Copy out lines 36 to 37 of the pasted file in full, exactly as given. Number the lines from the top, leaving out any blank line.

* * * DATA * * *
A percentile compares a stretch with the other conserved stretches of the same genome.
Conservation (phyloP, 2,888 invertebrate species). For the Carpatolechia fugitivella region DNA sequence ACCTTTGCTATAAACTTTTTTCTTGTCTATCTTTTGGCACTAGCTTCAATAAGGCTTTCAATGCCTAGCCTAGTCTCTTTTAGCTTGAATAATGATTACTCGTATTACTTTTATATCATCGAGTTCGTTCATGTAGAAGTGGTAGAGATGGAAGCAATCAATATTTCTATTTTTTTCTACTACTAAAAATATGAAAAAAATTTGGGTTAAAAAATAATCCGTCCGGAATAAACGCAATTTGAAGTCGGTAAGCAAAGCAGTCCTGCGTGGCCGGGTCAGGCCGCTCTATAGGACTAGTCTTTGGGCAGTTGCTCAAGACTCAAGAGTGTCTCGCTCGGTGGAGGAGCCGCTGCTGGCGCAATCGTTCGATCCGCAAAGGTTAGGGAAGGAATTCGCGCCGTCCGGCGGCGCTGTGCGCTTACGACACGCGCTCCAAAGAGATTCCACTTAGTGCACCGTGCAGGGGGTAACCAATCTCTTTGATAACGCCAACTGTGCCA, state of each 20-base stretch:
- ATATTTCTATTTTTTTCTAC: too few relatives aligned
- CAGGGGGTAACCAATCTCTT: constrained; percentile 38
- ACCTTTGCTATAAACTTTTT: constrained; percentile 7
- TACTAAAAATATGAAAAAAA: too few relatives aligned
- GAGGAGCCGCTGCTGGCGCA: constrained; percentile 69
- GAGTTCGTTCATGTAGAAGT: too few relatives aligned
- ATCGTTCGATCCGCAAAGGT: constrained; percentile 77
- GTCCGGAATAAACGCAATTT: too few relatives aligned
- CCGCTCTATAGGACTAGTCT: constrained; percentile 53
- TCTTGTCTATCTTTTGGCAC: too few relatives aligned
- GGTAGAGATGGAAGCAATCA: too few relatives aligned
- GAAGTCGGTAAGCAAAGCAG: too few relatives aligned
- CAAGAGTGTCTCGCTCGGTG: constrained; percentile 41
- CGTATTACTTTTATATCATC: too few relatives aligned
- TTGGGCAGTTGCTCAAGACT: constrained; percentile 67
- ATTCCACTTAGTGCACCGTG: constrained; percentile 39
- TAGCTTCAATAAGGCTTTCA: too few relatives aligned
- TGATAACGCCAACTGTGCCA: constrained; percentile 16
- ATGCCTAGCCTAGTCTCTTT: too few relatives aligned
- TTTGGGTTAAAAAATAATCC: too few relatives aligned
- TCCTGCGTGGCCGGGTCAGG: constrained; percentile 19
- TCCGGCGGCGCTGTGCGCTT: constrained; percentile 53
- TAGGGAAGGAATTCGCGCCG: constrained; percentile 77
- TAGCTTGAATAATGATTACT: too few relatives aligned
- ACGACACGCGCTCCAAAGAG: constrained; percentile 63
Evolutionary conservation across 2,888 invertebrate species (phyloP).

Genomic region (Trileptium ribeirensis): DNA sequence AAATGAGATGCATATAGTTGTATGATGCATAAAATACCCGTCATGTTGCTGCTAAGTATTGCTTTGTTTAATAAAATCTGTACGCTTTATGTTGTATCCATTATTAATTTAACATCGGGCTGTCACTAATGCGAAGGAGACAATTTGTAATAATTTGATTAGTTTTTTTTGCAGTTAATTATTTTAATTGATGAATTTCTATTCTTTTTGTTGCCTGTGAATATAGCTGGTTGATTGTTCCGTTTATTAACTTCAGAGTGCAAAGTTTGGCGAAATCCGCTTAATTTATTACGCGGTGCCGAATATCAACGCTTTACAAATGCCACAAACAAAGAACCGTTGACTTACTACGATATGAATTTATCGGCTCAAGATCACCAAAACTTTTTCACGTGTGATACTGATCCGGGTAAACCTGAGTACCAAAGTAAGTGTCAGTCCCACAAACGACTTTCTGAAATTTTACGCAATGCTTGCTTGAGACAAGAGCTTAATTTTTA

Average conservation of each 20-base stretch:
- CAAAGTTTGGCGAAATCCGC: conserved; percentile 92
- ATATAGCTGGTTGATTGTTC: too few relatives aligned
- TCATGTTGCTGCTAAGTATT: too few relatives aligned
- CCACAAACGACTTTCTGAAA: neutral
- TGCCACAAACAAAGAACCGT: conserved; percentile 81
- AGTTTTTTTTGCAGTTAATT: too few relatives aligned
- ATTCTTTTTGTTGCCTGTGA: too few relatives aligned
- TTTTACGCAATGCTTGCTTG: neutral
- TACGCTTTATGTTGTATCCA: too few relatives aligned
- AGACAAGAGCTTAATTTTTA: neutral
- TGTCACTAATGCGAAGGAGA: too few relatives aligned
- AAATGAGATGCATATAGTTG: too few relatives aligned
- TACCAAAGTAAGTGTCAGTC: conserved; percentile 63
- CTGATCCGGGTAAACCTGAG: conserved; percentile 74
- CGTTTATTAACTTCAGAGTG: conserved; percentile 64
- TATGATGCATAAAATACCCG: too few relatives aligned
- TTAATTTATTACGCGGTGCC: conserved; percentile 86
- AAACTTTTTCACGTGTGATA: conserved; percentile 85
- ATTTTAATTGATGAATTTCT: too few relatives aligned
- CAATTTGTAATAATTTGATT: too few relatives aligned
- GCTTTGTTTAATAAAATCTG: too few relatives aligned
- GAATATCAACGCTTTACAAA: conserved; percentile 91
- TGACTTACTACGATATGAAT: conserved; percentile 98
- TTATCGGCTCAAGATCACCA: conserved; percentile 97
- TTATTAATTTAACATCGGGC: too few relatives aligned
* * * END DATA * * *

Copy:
- AGTTTTTTTTGCAGTTAATT: too few relatives aligned
- ATTCTTTTTGTTGCCTGTGA: too few relatives aligned